One more question. Does this boom height make increase speed as well as early planing? Or once you have your stance dialed in, or does it matter once you are planing.
Thanks so much for helping me understand Roger,
6th August 2007, 12:17 PM
Sheeting in (oversheeting, actually), to start your jibe, when you are really powered up, is the correct thing to do as it takes some of the power out of the sail, and sort of "draws" the nose of the board into the carve.
When you are less powered, and have less speed, shutting off the power isn't what you want to do.
So, for fully powered up to overpowered, yes, oversheet as you head into your carve. When underpowered or only marginally powered, you need to keep some power in the sail to keep whatever speed you have. This would be where you sheet out prgressively as you turn off the wind.
If the guy in the video was talkign about small wave and bump and jmp boards, where your stance is alot more vertical, and the tail of the board is very narrow, yes, stomping DOWN on the tail brings the nose up and if you time it correctly, that will occur just as the board "pops" off your ramp. In flat water, this same rapid downward push on th tail will get the board up out of the water for small jumps and to get the board out of the water for freestyle tricks.
But it does not really apply to a wide tailed board like your Hypersonic.
I'd look for the steepest ramps you can find, and use the limited "pop" in the board for any jump attempts, and be sure to land the board flat (rail to rail) as if you catch the wings at the back of the board, you will probably have a "yard sale".
Boom height is a very individual thing.
Formula racers on huge 9.8 + m2 rigs run the booms very high.
Slalom racers run their booms much lower.
You have to find out what height is the most comfortable for each of your sails. Normally the larger the sail the higher you may want to run the boom.
For super fast (scary fast slalom) in higher wind conditions, even the big guys run their booms down around shoulder to chin level.
Again, you have to experiment and figure out what works for you on your board, with your fin, and your rig.
You seem a bit "susceptible" to what you are seeing on the videos.
The videos are good, no doubt, but you have to look at the conditions they are made in, the board and rig types they are using, and see if these things match what you have.
The more their gear is different from what you have, the less credible the video is if you try to apply it to your sailing.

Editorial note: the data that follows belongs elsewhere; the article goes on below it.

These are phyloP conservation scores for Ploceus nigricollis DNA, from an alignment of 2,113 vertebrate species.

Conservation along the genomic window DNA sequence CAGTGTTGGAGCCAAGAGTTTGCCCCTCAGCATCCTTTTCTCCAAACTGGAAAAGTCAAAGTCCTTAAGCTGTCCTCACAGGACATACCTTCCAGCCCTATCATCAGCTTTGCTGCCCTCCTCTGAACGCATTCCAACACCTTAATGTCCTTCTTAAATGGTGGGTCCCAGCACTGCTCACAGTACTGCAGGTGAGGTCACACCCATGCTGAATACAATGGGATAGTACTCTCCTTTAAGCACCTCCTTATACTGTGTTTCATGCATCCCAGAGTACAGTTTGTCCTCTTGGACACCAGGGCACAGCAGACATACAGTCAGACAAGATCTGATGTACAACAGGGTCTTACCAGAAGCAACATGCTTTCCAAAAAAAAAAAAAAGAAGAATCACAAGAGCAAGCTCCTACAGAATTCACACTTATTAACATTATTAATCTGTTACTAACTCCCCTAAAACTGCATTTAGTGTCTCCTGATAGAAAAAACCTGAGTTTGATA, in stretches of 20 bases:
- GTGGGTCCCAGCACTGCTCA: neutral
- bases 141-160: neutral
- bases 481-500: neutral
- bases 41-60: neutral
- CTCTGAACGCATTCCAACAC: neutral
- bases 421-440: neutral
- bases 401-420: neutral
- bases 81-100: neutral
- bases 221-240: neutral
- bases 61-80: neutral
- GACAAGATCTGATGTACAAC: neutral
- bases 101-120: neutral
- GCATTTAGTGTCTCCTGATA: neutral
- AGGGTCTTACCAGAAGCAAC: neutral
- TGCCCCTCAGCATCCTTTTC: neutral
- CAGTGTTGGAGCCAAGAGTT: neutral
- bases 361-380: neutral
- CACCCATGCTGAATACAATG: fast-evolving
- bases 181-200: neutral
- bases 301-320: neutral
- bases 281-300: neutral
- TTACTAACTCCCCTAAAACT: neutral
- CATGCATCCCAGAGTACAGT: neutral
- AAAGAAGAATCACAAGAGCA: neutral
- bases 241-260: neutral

One thing to consider.
The videos are most often made in salt water, and you are sailing in fresh water. Just the difference in buoyancy is going to make a difference.
Hope this helps,
7th August 2007, 10:22 AM
wow I had no idea. I will keep that in mind. The sail tuning and trimming and technical stuff like that will still apply though. Won't it? Like the movie Faster by Peter Hart? All that speed advice is still good? That is an awesome movie.
Also, Roger or Ian, would you recomend getting an adjustable outhaul for my 7.6 and maybe my 6.6? I would like to get into slalom sailing and speed sailing as well as long distance course racing with friends at my local spot. Wondering if its good with sails like that. I know they recommend one for big sails.
Oh and after 3 sessions on my hyper, my mom noticed that the footstrap neoprene or whatever they use is ripping at the seams. I don't see what would cause this. Maybe just defective? Its only on one footstrap. But it looks like the whole thing is comign apart. Bad material/production mistake?
Thanks a lot,
7th August 2007, 11:54 AM
I haven't seen the video "Faster" by Peter Hart, so I cannot say how applicable the tuning info is to your current gear.
If the boards look to be similar width, then much of the tuning may be similar.
If they are on slilghtly older dedicated slalom boards then the rig tuning should work, but the techniques and board tuning may require a little "modification" to be fully applicable.
Only way you can finds these things out is to go out and spend the time on the water to test them yourself in your conditions with your gear.
Unfortuantely no one can tell you to set your board/rig/fin up a certain way and you will be tuned at 10/10ths.
Even if they were to sail your gear and go considerably faster on it than you can, you probably could not take it out and duplicate their speed without making some changes to make things more comfortable for you.
As far as the adjustable outhaul, that's a very inexpensive way to get even more performance out of your rig.
Yes! Get one!
Check your footstrap to see that it's really tight to the boad and that the anti-twist device is working correctly.
Footstraps usually last a long time, and if you feel there's a problem, take a digital photo and work a warranty back through the dealer you bought the board from.
Normally you have to take the board to the dealer, but for something like a footstrap, maybe you could just send the footstrap in.
If you straps are tight to the board and not twisting, I wouldn't worry about the neoprene cover too much.
Hope this helps,